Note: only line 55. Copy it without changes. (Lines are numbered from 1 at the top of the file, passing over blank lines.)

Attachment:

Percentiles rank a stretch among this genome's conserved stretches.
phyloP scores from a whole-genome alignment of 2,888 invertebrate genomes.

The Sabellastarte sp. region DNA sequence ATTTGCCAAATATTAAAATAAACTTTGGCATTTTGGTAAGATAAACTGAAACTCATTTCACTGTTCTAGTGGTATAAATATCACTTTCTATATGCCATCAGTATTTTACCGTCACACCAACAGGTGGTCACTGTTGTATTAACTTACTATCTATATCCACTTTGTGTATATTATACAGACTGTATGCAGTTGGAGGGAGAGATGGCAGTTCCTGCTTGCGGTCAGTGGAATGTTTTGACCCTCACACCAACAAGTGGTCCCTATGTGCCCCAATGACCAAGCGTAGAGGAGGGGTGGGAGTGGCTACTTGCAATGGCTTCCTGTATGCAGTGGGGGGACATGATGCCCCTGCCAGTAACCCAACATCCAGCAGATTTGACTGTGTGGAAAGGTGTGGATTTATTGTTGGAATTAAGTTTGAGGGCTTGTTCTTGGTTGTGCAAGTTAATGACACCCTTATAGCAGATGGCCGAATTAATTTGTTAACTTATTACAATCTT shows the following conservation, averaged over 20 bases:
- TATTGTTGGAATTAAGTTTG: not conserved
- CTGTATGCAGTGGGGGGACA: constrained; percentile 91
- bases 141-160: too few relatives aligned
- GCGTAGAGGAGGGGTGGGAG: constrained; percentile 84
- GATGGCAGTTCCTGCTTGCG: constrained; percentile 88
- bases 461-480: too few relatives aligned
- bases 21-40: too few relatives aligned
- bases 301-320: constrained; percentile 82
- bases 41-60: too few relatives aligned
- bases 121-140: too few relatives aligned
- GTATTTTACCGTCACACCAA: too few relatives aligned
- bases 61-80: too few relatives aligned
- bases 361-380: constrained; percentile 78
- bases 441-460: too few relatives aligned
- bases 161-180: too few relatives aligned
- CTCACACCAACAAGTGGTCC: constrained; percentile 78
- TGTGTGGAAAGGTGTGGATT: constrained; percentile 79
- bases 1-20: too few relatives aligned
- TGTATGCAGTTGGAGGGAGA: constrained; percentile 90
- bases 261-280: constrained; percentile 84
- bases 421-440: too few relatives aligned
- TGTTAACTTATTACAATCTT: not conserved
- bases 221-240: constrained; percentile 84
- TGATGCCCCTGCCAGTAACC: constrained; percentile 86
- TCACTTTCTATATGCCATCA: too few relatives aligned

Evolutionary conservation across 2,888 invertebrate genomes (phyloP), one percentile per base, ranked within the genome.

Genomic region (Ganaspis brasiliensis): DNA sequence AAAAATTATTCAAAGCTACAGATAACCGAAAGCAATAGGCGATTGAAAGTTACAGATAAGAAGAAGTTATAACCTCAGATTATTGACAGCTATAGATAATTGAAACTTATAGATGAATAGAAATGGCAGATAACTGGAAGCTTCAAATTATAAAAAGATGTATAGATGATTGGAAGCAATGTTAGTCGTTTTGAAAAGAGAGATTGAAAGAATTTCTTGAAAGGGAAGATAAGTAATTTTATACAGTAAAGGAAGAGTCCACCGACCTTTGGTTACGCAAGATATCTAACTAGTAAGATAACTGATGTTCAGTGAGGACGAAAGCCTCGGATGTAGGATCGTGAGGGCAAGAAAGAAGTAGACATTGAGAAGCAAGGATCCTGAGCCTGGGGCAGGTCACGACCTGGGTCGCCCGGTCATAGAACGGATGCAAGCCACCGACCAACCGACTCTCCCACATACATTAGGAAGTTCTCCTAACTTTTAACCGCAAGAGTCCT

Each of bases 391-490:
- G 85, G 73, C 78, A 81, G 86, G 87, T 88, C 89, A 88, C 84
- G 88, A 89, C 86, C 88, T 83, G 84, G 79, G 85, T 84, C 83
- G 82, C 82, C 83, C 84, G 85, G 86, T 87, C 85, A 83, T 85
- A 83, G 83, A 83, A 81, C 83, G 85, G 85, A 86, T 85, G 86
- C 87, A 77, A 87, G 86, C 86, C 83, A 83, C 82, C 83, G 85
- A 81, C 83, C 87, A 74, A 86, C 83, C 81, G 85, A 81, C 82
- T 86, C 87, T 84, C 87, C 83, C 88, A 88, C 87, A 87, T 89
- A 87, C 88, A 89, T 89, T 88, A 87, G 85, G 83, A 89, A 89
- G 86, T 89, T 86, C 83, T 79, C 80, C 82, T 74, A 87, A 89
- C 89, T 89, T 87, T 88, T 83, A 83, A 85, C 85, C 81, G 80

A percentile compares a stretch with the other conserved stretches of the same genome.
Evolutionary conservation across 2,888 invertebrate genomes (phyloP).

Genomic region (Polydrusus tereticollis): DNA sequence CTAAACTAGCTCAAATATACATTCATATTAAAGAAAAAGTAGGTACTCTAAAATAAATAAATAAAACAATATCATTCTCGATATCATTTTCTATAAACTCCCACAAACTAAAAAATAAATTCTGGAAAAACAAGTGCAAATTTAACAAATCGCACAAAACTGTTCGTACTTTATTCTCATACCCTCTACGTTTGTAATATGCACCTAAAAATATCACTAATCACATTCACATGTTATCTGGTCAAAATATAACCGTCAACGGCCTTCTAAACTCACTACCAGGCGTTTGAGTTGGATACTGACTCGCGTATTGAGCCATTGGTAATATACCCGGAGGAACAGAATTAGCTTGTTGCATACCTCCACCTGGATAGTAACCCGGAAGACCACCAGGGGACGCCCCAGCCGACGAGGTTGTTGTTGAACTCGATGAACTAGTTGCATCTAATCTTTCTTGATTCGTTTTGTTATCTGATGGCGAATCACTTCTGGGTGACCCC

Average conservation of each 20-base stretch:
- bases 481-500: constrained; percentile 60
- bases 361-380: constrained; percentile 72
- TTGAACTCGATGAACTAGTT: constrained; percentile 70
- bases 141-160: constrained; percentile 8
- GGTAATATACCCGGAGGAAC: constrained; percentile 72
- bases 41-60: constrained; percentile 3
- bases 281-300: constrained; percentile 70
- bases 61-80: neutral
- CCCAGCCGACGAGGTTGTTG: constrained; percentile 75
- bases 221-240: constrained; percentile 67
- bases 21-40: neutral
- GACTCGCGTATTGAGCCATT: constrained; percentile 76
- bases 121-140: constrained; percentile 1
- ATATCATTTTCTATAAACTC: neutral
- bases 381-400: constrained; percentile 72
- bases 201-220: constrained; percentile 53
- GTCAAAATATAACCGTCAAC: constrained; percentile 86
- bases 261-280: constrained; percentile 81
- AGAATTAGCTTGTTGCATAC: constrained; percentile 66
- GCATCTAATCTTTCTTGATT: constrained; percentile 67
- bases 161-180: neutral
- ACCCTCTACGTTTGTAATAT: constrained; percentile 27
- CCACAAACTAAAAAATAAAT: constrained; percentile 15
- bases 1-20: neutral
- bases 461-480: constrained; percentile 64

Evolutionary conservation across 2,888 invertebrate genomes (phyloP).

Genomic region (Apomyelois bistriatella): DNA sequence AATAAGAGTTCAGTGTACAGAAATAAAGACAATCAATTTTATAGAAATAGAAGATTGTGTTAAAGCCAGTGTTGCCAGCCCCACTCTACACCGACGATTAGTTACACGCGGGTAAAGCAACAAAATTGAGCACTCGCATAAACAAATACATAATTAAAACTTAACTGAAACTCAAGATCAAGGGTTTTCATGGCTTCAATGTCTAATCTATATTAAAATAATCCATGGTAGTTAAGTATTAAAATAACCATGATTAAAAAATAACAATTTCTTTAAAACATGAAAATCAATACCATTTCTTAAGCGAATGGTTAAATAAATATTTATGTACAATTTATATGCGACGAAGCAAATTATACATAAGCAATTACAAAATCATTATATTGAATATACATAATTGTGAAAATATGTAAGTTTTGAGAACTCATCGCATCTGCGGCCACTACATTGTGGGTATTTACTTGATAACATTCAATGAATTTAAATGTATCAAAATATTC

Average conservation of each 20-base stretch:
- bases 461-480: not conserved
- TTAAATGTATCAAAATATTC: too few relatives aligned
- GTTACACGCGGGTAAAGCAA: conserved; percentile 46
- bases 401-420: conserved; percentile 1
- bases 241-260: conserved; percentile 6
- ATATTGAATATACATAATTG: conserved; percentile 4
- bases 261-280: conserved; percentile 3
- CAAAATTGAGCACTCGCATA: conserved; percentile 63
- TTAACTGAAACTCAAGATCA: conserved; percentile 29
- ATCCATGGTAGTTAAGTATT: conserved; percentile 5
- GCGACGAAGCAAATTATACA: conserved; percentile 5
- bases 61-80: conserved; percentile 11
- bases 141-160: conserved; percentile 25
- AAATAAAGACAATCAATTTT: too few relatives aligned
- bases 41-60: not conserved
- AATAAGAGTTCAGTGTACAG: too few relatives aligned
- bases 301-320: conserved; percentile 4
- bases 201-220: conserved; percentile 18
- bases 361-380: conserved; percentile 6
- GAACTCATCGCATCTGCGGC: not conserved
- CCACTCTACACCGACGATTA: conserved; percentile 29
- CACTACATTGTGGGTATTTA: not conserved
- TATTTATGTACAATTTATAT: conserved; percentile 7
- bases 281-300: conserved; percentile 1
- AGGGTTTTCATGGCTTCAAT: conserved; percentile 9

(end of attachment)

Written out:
- bases 221-240: constrained; percentile 67